Rainforest Saver is a small UK based charity run by a small but passionate group of volunteers. We work with local organizations, currently in Cameroon, Honduras and Ecuador, to promote Inga alley cropping. As we are volunteers who work from home and communicate mostly by Skype and email among ourselves the overheads are small, so your donations go to the projects.
Inga alley cropping versus Slash and burn
In slash and burn farming the forest is cut and burned to clear the land for cultivation. The first year the soil is fertile and the crop is good. But after harvest the soil is left bare and the rains wash out the goodness from it. In a year or two it becomes infertile, and a new plot has to be cleared. Gradually the forest is destroyed, but the farmers remain poor. In earlier times with lesser population densities it worked because the cleared plot was given plenty of time to recover. But now a plot has to be reused too soon and so it keeps losing fertility, and eventually can become useless.
Slash and burn farming is a leading cause of rainforest destruction.
The destruction caused by slash and burn
- To live, farmers must keep destroying new forest
- The farmers remain very poor
- The local ecosystem is destroyed
- Carbon is pumped into the atmosphere and biodiversity is lost
- Forests help to maintain rainfall, so that too is diminished
With Inga Alley Cropping
Inga trees are planted as hedges with alleys between them. The trees are pruned and crops are grown in the alleys, with the prunings fertilizing the alleys. After the crops are harvested the trees regrow and the cycle is repeated year after year. The animation shows how this works in a section across one alley for the first three years.
- Farmers can grow enough to eat and also sell cash crops or surpluses
- The same plot is used long term so no new rainforest has to be destroyed
- No artificial fertilizers or pesticides are required, so the system is affordable and safe
- The production of firewood by this system takes pressure off the rainforest
This solution is unbelievably simple and yet very effective. It is not a hand out. It is a way for local populations to break out of poverty and become successful independent farmers without destroying the environment.
Why does Inga alley cropping work?
The fertility of rainforests is in the trees, not the soil. In an intact rainforest the nutrients are recycled from leaf litter through the tree roots to the trees. As the trees drop leaves they rot, release their nutrients, the tree takes these up, and the cycle is repeated.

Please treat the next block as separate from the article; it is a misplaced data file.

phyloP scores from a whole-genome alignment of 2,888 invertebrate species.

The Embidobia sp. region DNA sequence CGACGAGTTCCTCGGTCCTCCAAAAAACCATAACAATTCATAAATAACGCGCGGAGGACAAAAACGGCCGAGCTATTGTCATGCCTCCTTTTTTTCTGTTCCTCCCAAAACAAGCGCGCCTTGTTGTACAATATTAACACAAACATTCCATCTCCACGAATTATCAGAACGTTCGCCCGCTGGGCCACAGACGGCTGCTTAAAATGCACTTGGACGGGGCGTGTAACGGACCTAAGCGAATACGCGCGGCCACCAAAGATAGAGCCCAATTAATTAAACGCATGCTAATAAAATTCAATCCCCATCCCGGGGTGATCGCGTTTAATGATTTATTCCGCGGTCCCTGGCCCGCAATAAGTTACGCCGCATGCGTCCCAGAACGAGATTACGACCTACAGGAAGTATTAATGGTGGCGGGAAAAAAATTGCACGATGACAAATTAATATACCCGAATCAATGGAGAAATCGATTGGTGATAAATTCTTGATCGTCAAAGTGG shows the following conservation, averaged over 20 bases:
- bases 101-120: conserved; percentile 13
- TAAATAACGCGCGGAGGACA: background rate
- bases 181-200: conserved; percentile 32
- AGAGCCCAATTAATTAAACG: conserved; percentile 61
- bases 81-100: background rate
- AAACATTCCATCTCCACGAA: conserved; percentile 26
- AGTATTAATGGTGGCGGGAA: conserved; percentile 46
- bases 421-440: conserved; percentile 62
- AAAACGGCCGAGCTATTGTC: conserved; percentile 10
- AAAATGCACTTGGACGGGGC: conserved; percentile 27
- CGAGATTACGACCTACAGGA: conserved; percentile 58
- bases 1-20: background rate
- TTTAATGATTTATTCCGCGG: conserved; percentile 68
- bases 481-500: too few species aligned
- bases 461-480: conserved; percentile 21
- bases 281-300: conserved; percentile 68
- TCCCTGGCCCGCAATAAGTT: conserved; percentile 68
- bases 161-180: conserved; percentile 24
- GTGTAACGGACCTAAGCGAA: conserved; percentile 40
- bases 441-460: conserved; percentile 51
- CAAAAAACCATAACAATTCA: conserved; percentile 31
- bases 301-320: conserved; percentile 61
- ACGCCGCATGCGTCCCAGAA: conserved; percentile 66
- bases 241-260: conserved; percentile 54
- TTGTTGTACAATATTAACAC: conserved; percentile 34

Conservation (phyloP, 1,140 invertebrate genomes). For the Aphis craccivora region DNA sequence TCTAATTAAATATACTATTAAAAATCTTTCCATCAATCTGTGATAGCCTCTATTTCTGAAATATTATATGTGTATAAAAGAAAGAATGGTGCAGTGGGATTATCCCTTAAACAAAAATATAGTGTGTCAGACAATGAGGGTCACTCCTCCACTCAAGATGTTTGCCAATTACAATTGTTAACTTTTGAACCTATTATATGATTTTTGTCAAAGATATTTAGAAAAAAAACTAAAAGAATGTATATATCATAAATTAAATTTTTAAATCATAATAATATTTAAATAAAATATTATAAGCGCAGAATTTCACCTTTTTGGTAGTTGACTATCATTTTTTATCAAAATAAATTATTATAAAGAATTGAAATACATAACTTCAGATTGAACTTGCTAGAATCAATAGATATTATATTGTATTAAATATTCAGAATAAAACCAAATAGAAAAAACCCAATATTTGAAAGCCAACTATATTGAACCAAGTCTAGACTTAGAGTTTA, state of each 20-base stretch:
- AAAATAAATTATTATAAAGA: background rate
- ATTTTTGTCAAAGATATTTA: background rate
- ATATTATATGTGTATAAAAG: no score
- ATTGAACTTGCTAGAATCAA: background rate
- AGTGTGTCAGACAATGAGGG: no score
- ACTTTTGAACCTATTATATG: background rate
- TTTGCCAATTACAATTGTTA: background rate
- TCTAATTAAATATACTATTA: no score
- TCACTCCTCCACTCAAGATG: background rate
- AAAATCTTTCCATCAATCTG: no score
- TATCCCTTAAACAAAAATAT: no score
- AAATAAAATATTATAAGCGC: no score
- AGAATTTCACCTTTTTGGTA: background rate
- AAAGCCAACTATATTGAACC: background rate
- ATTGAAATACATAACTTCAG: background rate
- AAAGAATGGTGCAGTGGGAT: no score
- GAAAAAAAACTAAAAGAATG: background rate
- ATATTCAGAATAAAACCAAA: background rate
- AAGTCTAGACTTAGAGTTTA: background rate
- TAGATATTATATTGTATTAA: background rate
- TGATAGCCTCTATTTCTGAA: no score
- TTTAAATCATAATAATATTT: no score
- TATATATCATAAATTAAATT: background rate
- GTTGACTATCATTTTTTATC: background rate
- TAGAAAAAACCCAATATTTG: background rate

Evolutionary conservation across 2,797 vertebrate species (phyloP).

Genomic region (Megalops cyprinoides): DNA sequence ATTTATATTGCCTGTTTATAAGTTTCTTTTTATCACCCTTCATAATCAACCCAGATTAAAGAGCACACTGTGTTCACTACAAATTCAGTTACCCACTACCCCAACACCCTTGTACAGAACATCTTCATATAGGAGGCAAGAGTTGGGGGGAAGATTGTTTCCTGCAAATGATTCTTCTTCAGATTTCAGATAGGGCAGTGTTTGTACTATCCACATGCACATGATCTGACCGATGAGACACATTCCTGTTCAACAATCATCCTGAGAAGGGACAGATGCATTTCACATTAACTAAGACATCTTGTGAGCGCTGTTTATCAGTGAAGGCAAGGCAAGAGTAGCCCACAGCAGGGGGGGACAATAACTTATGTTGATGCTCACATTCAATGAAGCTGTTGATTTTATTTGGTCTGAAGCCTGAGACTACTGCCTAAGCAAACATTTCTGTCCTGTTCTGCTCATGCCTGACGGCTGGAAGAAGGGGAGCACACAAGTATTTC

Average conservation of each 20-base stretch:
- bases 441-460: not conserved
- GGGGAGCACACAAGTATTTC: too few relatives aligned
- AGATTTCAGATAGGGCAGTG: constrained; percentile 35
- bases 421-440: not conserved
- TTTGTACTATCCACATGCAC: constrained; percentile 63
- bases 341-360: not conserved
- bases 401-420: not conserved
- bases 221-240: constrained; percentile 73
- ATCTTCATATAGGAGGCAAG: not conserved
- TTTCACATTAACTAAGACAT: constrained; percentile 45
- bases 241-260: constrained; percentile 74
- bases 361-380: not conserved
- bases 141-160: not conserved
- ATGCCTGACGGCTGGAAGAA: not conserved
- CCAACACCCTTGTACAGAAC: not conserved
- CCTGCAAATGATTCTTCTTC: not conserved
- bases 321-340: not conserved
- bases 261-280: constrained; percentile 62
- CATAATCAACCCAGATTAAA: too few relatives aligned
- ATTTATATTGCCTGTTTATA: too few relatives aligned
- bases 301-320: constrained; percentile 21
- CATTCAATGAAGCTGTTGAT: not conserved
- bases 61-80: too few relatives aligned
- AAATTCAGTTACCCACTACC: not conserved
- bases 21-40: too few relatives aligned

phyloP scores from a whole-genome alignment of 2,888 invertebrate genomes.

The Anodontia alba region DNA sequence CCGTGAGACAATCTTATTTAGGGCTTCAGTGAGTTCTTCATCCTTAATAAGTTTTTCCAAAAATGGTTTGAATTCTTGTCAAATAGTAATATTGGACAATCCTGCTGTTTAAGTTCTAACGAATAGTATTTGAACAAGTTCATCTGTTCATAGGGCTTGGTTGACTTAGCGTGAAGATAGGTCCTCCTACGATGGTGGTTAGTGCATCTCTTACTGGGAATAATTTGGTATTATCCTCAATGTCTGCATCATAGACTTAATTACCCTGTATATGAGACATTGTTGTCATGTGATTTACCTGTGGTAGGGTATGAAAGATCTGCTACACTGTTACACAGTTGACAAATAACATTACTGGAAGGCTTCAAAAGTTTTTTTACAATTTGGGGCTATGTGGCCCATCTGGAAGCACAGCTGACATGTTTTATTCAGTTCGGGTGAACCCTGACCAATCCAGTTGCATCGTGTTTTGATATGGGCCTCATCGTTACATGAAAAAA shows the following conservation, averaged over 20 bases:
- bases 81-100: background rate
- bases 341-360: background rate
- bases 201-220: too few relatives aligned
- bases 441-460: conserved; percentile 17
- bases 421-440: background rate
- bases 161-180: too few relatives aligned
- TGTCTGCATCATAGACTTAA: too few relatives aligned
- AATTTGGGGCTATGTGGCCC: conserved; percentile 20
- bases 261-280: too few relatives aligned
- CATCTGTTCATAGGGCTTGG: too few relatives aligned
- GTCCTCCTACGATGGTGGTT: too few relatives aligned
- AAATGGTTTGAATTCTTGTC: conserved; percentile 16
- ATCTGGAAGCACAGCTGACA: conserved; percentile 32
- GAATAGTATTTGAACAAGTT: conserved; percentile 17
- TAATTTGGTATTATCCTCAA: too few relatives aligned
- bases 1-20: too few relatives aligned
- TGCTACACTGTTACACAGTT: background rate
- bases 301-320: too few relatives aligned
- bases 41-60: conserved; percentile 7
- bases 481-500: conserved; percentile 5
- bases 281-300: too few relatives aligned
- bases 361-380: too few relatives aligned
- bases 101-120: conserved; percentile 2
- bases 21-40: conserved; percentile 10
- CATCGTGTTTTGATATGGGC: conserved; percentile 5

Root nodules of the friendly bacteria in an Inga seedling that fix the nitrogen from the air to make it available for plants. Photo Gaston Bityo.
The Inga tree is a legume (like peas and beans) that increases fertility by fixing nitrogen (making it available to plants) and recycling nutrients, particularly phosphorus, with the aid of bacteria and fungi in its roots. Inga alley cropping imitates the natural rainforest by recycling the nutrients and providing a permanent protective cover of leaf litter on the ground so rains don’t wash the nutrients away, and it protects young crop seedlings from the hot sun.
A mature Inga alley, CURLA (the University), Honduras.
Why do we use the Inga tree (Inga edulis)?
Inga edulis was found to have special characteristics after much research by a British ecologist, Mike Hands, who studied many trees. It is a legume that fixes nitrogen, takes up phosphorus by mycorrhizae (fungi) in its roots, withstands repeated pruning, grows in the frequently acid rainforest soils, regrows fast and has a dense, broad crown that shades out weeds. Its leaves are thick and don’t rot too quickly, forming a permanent cover over the soil. Rainforest Saver is supporting research into other possible trees, but until these are tried and tested, we use Inga.
Why rainforests matter
You’re probably familiar with the immense value and beauty of natural rainforest, and how they store carbon, but here are some facts you might not know:
- They recycle water to provide rain over large areas
- By taking in water in their roots they reduce flooding and landslides.
- About a quarter of all our medicines, and half to three quarters of cancer medicines, contain a rainforest-derived ingredient.
- But we have studied less than one per cent of the plants and animals in them.
- The rosy periwinkle from Madagascar’s rainforest, which provided one of the earliest cancer cures, is now extinct in the wild.
- They are the wild source of many food plants. We need the wild genetic materials to improve pest, disease and climate change resistance
- They contain half the world’s species
We are doing this crowd funding in association with Martin Cradick of Global Music Exchange. We thank them for use of part of their video in our introductory video, for help with designing this webpage, for photos, for providing many good rewards, and for promoting this crowd funding.
Global Music Exchange works with the Baka musicians and gives the Baka a voice. For further information see http://www.globalmusicexchange.org/ and http://www.forestvoices.com
We also thank Kevin Miller (CEO, LiveCode Ltd) for doing the second half of our introductory video. Kevin is a founder member of Rainforest Saver, but before that ever existed at the age of 9 he founded a kid’s Save the Rainforest club, which provided some of the inspiration for this later adult version.
For more information visit www.rainforestsaver.org
Or email us at [email protected]
Rainforest Saver is a Scottish registered charity no. SC039007.
Global Music Exchange is a UK registered charity no. 1057668 http://www.globalmusicexchange.org
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Some images of rewards (not to scale and T-shirts, bags and cards may vary from those illustrated)